Reduce your tax bill with education deductions
The IRS defines “qualified education expenses” as “amounts paid for tuition, fees and other related expenses for an eligible student.
The good news is that the tuition and fees deductions from past years survived the Bipartisan Budget act of 2018. You can reduce the amount of your income subject to tax by up to $4,000, even if you do not itemize deductions on Schedule A (Form 1040). The amount of the deduction, however, can only be what exceeds 2% of your adjusted gross income. Also, the qualified expenses must be for higher education.
The deductions that qualify
College tuition and fees paid by you, your spouse or your dependent are deductible. Also, any personal interest you paid on a student loan, subject to income limits of $80,000 ($160,000 if filing a joint return) is subject to a special deduction. (See the IRS web page on Tax Benefits for Education for details and restrictions.)
Specific examples of qualified education expenses are for books, supplies, and equipment the student needs for a course. The costs do not have to be paid directly to the school. For example, books purchased from an off-campus bookstore qualify for the education deduction.
Also, student activity fees required for enrollment or attendance at the college or university are deductible. The fees must be expenses for an academic period starting during the tax year or the first 3 months of the next tax year.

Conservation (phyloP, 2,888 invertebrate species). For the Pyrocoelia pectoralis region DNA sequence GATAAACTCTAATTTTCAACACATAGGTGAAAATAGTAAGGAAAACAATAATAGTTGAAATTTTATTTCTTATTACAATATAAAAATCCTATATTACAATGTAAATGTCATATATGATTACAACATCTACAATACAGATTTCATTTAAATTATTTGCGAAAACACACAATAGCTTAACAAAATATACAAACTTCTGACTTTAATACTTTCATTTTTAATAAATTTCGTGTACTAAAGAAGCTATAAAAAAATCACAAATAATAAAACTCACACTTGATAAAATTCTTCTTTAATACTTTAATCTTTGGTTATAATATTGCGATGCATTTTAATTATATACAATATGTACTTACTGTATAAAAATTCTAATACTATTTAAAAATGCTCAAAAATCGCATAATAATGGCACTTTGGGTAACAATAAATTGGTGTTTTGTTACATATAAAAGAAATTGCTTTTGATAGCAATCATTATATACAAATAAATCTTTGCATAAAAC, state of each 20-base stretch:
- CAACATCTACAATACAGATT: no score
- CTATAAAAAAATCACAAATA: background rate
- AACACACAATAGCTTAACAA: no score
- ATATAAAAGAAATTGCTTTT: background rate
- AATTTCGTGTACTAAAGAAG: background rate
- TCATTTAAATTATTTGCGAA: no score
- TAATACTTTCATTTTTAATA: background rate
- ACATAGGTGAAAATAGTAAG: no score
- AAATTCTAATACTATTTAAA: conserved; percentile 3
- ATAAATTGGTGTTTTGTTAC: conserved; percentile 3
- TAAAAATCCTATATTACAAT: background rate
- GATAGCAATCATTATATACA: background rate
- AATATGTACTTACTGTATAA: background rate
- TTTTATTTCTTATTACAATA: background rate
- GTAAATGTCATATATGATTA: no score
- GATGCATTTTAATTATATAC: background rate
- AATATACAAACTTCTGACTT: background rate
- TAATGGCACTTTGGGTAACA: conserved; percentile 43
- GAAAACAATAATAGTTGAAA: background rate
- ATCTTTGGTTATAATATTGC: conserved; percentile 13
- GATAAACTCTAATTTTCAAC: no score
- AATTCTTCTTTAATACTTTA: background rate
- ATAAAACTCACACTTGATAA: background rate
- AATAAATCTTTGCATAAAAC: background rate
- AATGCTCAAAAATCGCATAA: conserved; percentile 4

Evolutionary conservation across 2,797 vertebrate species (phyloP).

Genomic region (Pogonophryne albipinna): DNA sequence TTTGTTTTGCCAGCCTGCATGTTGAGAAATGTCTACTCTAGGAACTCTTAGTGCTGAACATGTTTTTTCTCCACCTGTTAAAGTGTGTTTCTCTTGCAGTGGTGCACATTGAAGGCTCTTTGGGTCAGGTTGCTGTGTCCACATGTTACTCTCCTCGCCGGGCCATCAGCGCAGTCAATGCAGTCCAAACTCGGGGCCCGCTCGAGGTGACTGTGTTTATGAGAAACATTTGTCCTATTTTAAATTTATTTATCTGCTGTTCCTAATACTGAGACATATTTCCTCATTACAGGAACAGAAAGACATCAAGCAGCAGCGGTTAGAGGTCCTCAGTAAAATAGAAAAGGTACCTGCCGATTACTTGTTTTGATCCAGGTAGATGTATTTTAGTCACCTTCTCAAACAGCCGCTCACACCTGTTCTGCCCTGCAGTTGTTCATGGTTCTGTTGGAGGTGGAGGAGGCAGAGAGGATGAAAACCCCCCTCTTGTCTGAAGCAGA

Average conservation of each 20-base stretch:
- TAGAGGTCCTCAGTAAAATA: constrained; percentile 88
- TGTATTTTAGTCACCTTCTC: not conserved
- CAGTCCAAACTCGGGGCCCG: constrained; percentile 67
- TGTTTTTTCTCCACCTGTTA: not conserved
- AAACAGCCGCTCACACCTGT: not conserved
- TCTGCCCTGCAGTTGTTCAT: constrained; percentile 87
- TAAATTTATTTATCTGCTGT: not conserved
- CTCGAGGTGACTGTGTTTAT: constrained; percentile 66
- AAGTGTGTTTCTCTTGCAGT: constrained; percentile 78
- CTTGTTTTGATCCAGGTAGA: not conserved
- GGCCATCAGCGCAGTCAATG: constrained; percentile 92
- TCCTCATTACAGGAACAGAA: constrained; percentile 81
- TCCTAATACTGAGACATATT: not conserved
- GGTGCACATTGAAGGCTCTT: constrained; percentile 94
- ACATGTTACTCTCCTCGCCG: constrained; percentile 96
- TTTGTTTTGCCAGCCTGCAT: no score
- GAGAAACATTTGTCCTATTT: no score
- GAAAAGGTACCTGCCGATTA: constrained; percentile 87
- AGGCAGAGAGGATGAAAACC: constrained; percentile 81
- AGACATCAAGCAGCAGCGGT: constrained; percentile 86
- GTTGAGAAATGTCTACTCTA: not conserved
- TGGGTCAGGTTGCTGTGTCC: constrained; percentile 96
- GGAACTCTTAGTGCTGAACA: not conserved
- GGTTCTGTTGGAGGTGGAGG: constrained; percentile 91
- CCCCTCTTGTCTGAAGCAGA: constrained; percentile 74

These expenses do NOT qualify:
Even if the institution charges for the below expenses as a cost of enrollment or attendance, they do not qualify as deductible education expenses:
Room and board
Medical and student health fees
Personal or living expenses
Business education deductions qualify
Finally, good news for non-students: You can deduct business education expenses related to your current business, occupation or trade—including audio and video tapes, seminars and trade show expenses.
Tax Tips for the Self-Employed
Why Every Small Business Needs a Bookkeeper?
Tax Credits That Could Benefit Small Businesses
Why You Should, and Shouldn’t, Apply for a Tax Extension
What Is a Flow-Through Entity?
How the SECURE Act Impacts Small Business Owners